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Republicans cry foul over $8 billion for high-speed rail

Alleging the money is for an Anaheim-Las Vegas rail project, they accuse Sen. Harry Reid of putting an earmark in the stimulus package. Democrats dismiss the charge, saying the DOT will make the call.

February 14, 2009|Richard Simon

WASHINGTON — A proposed Anaheim-to-Las Vegas high-speed train became a hot topic as Congress prepared to pass an economic recovery bill.

In reality, not a word about the train appears in the 1,000-plus page, $787-billion bill that Congress passed Friday night.

However, the bill does provide $8 billion for unspecified high-speed and intercity passenger rail projects, more than three times as much as allocated in earlier versions of the legislation.

"I guess they hit the jackpot," Sen. Pat Roberts (R-Kan.) said.

In a town that loves to connect the dots, the funding increase raised suspicions that Senate Majority Leader Harry Reid (D-Nev.), who played a key role in writing the bill, pushed for it in order to promote home-state interests, namely the Anaheim-to-Las Vegas project.

"Tell me how spending $8 billion in this bill to have a high-speed rail line between Los Angeles and Las Vegas is going to help the construction worker in my district," House Minority Leader John A. Boehner of Ohio complained as he and all his fellow Republicans voted against the stimulus. Republicans cited the rail project in accusing Democrats of breaking their word to keep the bill free of pet projects.

A Reid spokesman said the money was not being earmarked for any specific project but would be available on a competitive basis. "This was a major priority for President Obama, and Sen. Reid as a conferee supported it," said Jon Summers.

"It's not just specifically for us," said Bruce Aguilera, chairman of the California-Nevada Super Speed Train Commission, which plans to seek a still-undetermined amount of the stimulus money for the $12-billion-to-$14-billion project.

Republicans also criticized the allocation of $50 million for the National Endowment for the Arts to fund art projects and activities that "preserve jobs in the nonprofit arts sector threatened by declines in philanthropic and other support during the current economic downturn."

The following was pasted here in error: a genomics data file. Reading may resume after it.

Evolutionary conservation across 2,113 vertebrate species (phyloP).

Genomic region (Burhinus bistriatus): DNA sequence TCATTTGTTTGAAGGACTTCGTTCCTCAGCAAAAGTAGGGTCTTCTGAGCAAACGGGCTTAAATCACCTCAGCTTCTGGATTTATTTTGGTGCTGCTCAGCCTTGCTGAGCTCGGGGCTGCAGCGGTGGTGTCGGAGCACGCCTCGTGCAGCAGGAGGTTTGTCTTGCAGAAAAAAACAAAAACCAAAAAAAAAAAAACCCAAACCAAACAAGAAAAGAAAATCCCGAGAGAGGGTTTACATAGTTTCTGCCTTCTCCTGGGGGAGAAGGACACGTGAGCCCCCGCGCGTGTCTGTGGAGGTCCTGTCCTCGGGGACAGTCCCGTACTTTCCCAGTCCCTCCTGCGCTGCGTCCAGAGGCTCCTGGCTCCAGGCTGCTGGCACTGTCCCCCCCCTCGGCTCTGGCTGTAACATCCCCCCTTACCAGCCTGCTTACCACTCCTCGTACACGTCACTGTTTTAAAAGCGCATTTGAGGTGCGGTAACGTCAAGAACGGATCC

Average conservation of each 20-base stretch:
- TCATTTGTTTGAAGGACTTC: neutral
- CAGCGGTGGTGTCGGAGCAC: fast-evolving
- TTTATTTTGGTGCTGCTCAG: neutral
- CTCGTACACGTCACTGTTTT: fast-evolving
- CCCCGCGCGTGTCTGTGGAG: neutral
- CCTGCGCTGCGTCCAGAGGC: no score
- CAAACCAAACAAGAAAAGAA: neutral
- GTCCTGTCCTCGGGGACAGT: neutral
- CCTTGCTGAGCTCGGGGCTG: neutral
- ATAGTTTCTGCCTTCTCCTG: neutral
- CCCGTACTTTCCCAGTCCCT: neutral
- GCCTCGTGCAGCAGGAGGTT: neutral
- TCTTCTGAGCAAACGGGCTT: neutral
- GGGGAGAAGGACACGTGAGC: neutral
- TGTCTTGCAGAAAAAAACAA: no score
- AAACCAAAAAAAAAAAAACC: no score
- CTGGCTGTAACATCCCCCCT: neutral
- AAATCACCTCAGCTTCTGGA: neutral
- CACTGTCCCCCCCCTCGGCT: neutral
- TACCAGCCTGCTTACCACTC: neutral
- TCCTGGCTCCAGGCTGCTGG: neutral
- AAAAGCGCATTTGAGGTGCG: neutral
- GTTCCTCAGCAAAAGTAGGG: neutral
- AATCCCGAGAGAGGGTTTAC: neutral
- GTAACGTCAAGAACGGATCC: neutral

Defending the spending, House Appropriations Committee Chairman David Obey (D-Wis.) said: "There are 5 million people who work in the arts industry. And right now they have 12.5% unemployment -- or are you suggesting that somehow if you work in that field, it isn't real when you lose your job, your mortgage or your health insurance?"

Proposals for magnetic levitation trains that could travel 300 mph and whisk passengers between Anaheim and Las Vegas in 86 minutes have been floated for decades as a way to ease traffic on Interstate 15 and reduce pollution -- and, of course, boost the Las Vegas economy. The project's boosters hope the stimulus money will help get it moving.

"This is good for the country," Aguilera said. "Once you get one of these built, everybody's going to want one."

A number of high-speed rail projects have been proposed across the country and are expected to compete for the funds.

California officials are likely to seek about $2 billion for an Anaheim-to-San Francisco train that could travel up to 220 mph. The $33-billion project isn't ready to break ground, but the California High-Speed Rail Authority hopes to secure money from the bill for some preparatory work.

Obey also took issue with Republicans' efforts to portray the rail funding as an earmark.

"The worst thing that people can do in this town is to believe their own baloney," he said. Noting that funding decisions will be made by the Department of Transportation, he added, "The last time I looked, the new Cabinet secretary was a Republican."

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richard.simon@latimes.com

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